With the help of machine learning, a new study has identified the large-scale relationships existing between vegetation and climatic characteristics.
The study outcomes stress the significance of climatic extremes in shaping the distribution of various major vegetation types.
The altering climate brings highly frequent and more intense climatic extreme events. But it is not clear exactly how climate extremes will impact vegetation distribution in the future. This is an acute question for study to be able to reduce coming extremities and their effect on vegetation.
The study reported in the journal Global Change Biology makes use of large-scale relationships between vegetation and climatic characteristics with the help of machine learning. It illustrates that integrating climate and remotely sensed land cover data with tree-structured predictive models known as decision trees can efficiently withdraw the climatic thresholds included in structuring the distribution of dominant vegetation at numerous spatial scales.
The outcomes of this study stress the significance of climatic extremes in shaping the distribution of numerous major vegetation types. For instance, drought or extreme cold is necessary for the dominance of deciduous needleleaf and savanna forests.
One of the most important questions left to answer in the further research is whether the climate thresholds recognized in this study are static or changing with the climate changes in the future.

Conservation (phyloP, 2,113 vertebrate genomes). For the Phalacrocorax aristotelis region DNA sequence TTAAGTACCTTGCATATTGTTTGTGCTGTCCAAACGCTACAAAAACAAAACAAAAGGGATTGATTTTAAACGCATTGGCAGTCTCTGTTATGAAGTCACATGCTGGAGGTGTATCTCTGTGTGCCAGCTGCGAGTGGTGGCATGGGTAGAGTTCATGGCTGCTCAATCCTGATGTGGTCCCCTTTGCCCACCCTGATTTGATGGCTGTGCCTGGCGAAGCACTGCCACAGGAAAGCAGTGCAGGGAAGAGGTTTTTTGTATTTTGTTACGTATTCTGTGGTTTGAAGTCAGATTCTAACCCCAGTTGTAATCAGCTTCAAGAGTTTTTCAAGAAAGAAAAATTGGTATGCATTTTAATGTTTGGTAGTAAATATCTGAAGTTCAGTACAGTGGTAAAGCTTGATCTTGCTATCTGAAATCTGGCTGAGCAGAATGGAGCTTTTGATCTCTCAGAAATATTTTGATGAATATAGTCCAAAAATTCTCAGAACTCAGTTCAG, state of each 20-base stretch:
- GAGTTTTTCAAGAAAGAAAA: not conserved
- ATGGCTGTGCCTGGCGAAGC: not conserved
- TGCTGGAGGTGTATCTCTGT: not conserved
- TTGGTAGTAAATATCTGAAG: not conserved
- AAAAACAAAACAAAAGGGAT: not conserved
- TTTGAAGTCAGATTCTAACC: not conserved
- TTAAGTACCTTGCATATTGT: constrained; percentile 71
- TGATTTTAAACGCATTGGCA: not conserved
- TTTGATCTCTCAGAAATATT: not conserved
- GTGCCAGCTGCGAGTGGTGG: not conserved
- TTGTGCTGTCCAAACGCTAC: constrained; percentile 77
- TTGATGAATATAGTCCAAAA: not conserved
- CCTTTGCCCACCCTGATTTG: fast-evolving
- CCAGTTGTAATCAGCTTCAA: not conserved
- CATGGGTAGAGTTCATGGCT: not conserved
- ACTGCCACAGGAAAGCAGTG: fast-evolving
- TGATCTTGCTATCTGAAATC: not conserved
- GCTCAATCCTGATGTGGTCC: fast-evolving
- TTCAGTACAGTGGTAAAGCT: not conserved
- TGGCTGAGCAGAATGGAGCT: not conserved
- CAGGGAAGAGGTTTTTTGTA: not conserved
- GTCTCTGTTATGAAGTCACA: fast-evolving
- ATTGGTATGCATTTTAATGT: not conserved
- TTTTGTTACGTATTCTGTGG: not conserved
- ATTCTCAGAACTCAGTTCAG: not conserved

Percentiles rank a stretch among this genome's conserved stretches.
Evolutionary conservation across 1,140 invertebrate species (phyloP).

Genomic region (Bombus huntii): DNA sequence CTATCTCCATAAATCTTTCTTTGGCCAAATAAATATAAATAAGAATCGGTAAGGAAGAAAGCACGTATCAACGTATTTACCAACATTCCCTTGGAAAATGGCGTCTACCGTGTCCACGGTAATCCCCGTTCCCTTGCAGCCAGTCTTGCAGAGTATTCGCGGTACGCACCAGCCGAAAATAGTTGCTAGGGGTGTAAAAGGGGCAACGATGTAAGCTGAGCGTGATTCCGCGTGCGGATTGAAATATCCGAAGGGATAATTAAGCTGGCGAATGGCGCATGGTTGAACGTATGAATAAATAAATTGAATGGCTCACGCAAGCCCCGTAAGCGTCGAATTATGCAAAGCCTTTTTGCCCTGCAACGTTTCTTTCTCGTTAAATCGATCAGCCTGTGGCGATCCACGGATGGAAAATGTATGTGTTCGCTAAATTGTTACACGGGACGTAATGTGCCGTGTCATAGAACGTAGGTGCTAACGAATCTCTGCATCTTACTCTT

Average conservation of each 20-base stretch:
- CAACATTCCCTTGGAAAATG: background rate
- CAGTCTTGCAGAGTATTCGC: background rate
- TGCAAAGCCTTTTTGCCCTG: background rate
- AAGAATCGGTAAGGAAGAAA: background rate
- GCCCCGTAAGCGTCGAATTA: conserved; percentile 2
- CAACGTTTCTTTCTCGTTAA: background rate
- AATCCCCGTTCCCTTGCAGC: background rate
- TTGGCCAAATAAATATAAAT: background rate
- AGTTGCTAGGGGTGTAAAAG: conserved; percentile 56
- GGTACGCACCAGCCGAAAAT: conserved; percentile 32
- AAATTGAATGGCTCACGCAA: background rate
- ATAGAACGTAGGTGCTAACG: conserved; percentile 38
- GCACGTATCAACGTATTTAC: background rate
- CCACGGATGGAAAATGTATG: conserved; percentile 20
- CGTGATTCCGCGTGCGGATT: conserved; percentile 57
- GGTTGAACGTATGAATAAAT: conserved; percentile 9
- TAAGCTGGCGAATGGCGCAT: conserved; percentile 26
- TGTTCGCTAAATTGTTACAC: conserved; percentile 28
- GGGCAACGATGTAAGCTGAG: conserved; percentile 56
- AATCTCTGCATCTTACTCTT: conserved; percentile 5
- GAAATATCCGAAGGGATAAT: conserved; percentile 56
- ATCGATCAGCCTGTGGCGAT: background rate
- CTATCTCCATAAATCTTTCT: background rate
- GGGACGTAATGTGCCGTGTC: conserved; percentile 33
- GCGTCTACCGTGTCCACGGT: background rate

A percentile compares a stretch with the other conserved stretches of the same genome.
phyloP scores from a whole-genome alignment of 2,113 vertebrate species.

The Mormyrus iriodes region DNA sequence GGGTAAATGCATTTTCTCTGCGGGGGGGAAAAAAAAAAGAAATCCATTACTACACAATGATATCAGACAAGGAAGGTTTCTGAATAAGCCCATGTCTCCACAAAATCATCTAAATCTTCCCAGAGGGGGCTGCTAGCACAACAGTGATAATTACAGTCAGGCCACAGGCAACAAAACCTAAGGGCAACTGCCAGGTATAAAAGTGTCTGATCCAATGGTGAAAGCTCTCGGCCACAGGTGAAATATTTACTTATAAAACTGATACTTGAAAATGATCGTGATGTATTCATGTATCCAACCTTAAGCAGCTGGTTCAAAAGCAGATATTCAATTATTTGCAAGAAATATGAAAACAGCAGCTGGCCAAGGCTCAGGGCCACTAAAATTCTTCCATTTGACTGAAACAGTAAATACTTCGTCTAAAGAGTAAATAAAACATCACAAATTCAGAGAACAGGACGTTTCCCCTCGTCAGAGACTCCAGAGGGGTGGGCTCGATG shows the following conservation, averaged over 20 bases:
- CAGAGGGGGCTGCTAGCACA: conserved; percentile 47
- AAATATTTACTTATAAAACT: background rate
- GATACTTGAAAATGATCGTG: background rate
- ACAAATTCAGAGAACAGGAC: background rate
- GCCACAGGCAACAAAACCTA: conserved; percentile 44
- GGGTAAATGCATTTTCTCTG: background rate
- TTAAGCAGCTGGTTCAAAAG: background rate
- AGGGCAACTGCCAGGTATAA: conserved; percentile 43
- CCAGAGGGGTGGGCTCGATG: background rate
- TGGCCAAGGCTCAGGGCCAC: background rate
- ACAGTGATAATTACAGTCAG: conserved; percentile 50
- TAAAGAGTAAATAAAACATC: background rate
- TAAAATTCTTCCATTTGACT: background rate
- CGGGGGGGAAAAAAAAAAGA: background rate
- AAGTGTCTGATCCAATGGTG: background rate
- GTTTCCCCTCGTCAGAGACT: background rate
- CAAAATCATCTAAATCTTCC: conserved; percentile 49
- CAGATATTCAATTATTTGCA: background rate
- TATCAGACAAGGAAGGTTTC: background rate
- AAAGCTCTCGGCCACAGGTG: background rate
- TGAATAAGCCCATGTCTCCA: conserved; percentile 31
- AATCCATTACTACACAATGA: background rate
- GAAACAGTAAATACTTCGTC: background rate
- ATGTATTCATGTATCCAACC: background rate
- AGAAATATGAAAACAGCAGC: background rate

Hui Tang, Researcher, Department of Geosciences, University of Oslo
Collaboration Between Machine Learning and Vegetation Experts
Anticipating future vegetation distribution in response to climate change is a hard task that needs an elaborate understanding of how vegetation distribution on a large scale has been linked to climate.
The study team comprising vegetation modelers, computer scientists, and vegetation specialists analyze the rules coming from the decision tree models to see if they are informative and if they could offer any extra insights that could be integrated into mechanistic vegetation models.
It is a difficult task to validate whether a data-based model is informative and robust. This study highlights the importance of interpretable models that allow such meaningful collaboration with the domain experts.
Rita Beigaitė, Doctoral Researcher, Department of Computer Science, University of Helsinki
“The major climatic constraints recognized in the study will be valuable for improving process-based vegetation models and its coupling with the Earth System Models,” stated Hui Tang.
Beigaite, R., et al. (2022) Identifying climate thresholds for dominant natural vegetation types at the global scale using machine learning: Average climate versus extremes. Global Change Biology. doi.org/10.1111/gcb.16110